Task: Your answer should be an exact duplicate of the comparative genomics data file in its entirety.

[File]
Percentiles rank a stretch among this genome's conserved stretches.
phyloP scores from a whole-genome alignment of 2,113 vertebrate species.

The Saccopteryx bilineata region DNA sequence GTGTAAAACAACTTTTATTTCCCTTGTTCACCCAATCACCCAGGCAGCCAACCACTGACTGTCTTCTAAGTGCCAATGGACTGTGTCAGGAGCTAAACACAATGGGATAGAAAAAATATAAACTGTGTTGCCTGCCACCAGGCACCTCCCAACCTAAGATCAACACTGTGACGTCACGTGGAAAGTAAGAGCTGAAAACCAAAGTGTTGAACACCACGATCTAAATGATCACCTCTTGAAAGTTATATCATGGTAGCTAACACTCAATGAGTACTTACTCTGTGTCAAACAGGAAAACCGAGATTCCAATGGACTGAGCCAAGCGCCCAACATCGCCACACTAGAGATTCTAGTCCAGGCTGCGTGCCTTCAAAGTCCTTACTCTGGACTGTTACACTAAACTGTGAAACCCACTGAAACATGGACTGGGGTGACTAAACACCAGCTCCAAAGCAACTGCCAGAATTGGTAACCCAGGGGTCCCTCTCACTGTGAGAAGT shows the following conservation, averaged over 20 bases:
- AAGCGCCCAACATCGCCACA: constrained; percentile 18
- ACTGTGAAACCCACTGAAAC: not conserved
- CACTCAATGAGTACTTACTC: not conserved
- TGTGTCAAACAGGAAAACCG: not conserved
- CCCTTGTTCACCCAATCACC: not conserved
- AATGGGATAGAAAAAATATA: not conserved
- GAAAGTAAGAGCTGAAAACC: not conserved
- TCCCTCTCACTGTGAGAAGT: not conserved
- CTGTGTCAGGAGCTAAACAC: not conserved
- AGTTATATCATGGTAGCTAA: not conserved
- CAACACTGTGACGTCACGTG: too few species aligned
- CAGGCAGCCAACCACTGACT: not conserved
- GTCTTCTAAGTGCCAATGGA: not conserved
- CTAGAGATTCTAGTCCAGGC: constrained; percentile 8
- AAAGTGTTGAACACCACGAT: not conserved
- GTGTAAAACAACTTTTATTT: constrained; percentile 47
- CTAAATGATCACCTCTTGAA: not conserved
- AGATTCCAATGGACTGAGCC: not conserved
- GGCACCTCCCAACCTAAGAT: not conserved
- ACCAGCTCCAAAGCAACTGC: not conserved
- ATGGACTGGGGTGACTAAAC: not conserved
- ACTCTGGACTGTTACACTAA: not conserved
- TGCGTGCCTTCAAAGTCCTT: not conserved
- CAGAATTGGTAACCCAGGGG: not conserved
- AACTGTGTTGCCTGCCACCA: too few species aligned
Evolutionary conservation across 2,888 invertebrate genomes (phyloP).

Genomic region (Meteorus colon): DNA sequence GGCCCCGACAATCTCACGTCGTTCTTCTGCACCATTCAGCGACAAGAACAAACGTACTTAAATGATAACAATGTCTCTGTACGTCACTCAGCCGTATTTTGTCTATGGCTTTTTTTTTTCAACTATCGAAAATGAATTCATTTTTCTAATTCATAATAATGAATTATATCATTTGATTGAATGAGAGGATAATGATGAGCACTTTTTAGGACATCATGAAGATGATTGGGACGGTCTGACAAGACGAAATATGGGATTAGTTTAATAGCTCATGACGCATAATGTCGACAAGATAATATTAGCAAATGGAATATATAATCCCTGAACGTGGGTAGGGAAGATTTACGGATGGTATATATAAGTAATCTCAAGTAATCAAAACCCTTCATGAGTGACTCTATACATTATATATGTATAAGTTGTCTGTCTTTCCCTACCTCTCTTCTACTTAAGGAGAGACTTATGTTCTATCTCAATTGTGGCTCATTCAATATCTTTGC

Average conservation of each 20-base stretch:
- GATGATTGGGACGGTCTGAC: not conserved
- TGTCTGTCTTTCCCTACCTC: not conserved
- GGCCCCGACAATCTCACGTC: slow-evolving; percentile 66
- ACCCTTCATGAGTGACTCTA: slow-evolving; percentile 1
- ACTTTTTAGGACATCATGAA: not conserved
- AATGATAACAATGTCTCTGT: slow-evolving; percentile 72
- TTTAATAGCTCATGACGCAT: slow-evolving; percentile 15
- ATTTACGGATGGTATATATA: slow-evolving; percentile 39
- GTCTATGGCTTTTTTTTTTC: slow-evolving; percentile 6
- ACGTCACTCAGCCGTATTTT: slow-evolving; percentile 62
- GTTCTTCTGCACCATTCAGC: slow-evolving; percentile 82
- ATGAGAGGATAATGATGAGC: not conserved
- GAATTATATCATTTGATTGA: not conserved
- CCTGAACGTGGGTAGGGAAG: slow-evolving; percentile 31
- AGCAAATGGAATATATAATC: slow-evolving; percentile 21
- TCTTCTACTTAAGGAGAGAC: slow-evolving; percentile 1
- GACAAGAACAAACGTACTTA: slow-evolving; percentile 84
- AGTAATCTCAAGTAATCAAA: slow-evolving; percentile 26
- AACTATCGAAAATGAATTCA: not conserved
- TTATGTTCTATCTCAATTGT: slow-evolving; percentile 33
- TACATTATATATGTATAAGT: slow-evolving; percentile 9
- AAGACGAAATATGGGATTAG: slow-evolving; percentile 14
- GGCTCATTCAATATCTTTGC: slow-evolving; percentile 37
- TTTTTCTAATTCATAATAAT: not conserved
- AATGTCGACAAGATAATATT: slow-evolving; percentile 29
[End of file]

Percentiles rank a stretch among this genome's conserved stretches.
phyloP scores from a whole-genome alignment of 2,113 vertebrate species.

The Saccopteryx bilineata region DNA sequence GTGTAAAACAACTTTTATTTCCCTTGTTCACCCAATCACCCAGGCAGCCAACCACTGACTGTCTTCTAAGTGCCAATGGACTGTGTCAGGAGCTAAACACAATGGGATAGAAAAAATATAAACTGTGTTGCCTGCCACCAGGCACCTCCCAACCTAAGATCAACACTGTGACGTCACGTGGAAAGTAAGAGCTGAAAACCAAAGTGTTGAACACCACGATCTAAATGATCACCTCTTGAAAGTTATATCATGGTAGCTAACACTCAATGAGTACTTACTCTGTGTCAAACAGGAAAACCGAGATTCCAATGGACTGAGCCAAGCGCCCAACATCGCCACACTAGAGATTCTAGTCCAGGCTGCGTGCCTTCAAAGTCCTTACTCTGGACTGTTACACTAAACTGTGAAACCCACTGAAACATGGACTGGGGTGACTAAACACCAGCTCCAAAGCAACTGCCAGAATTGGTAACCCAGGGGTCCCTCTCACTGTGAGAAGT shows the following conservation, averaged over 20 bases:
- AAGCGCCCAACATCGCCACA: constrained; percentile 18
- ACTGTGAAACCCACTGAAAC: not conserved
- CACTCAATGAGTACTTACTC: not conserved
- TGTGTCAAACAGGAAAACCG: not conserved
- CCCTTGTTCACCCAATCACC: not conserved
- AATGGGATAGAAAAAATATA: not conserved
- GAAAGTAAGAGCTGAAAACC: not conserved
- TCCCTCTCACTGTGAGAAGT: not conserved
- CTGTGTCAGGAGCTAAACAC: not conserved
- AGTTATATCATGGTAGCTAA: not conserved
- CAACACTGTGACGTCACGTG: too few species aligned
- CAGGCAGCCAACCACTGACT: not conserved
- GTCTTCTAAGTGCCAATGGA: not conserved
- CTAGAGATTCTAGTCCAGGC: constrained; percentile 8
- AAAGTGTTGAACACCACGAT: not conserved
- GTGTAAAACAACTTTTATTT: constrained; percentile 47
- CTAAATGATCACCTCTTGAA: not conserved
- AGATTCCAATGGACTGAGCC: not conserved
- GGCACCTCCCAACCTAAGAT: not conserved
- ACCAGCTCCAAAGCAACTGC: not conserved
- ATGGACTGGGGTGACTAAAC: not conserved
- ACTCTGGACTGTTACACTAA: not conserved
- TGCGTGCCTTCAAAGTCCTT: not conserved
- CAGAATTGGTAACCCAGGGG: not conserved
- AACTGTGTTGCCTGCCACCA: too few species aligned
Evolutionary conservation across 2,888 invertebrate genomes (phyloP).

Genomic region (Meteorus colon): DNA sequence GGCCCCGACAATCTCACGTCGTTCTTCTGCACCATTCAGCGACAAGAACAAACGTACTTAAATGATAACAATGTCTCTGTACGTCACTCAGCCGTATTTTGTCTATGGCTTTTTTTTTTCAACTATCGAAAATGAATTCATTTTTCTAATTCATAATAATGAATTATATCATTTGATTGAATGAGAGGATAATGATGAGCACTTTTTAGGACATCATGAAGATGATTGGGACGGTCTGACAAGACGAAATATGGGATTAGTTTAATAGCTCATGACGCATAATGTCGACAAGATAATATTAGCAAATGGAATATATAATCCCTGAACGTGGGTAGGGAAGATTTACGGATGGTATATATAAGTAATCTCAAGTAATCAAAACCCTTCATGAGTGACTCTATACATTATATATGTATAAGTTGTCTGTCTTTCCCTACCTCTCTTCTACTTAAGGAGAGACTTATGTTCTATCTCAATTGTGGCTCATTCAATATCTTTGC

Average conservation of each 20-base stretch:
- GATGATTGGGACGGTCTGAC: not conserved
- TGTCTGTCTTTCCCTACCTC: not conserved
- GGCCCCGACAATCTCACGTC: slow-evolving; percentile 66
- ACCCTTCATGAGTGACTCTA: slow-evolving; percentile 1
- ACTTTTTAGGACATCATGAA: not conserved
- AATGATAACAATGTCTCTGT: slow-evolving; percentile 72
- TTTAATAGCTCATGACGCAT: slow-evolving; percentile 15
- ATTTACGGATGGTATATATA: slow-evolving; percentile 39
- GTCTATGGCTTTTTTTTTTC: slow-evolving; percentile 6
- ACGTCACTCAGCCGTATTTT: slow-evolving; percentile 62
- GTTCTTCTGCACCATTCAGC: slow-evolving; percentile 82
- ATGAGAGGATAATGATGAGC: not conserved
- GAATTATATCATTTGATTGA: not conserved
- CCTGAACGTGGGTAGGGAAG: slow-evolving; percentile 31
- AGCAAATGGAATATATAATC: slow-evolving; percentile 21
- TCTTCTACTTAAGGAGAGAC: slow-evolving; percentile 1
- GACAAGAACAAACGTACTTA: slow-evolving; percentile 84
- AGTAATCTCAAGTAATCAAA: slow-evolving; percentile 26
- AACTATCGAAAATGAATTCA: not conserved
- TTATGTTCTATCTCAATTGT: slow-evolving; percentile 33
- TACATTATATATGTATAAGT: slow-evolving; percentile 9
- AAGACGAAATATGGGATTAG: slow-evolving; percentile 14
- GGCTCATTCAATATCTTTGC: slow-evolving; percentile 37
- TTTTTCTAATTCATAATAAT: not conserved
- AATGTCGACAAGATAATATT: slow-evolving; percentile 29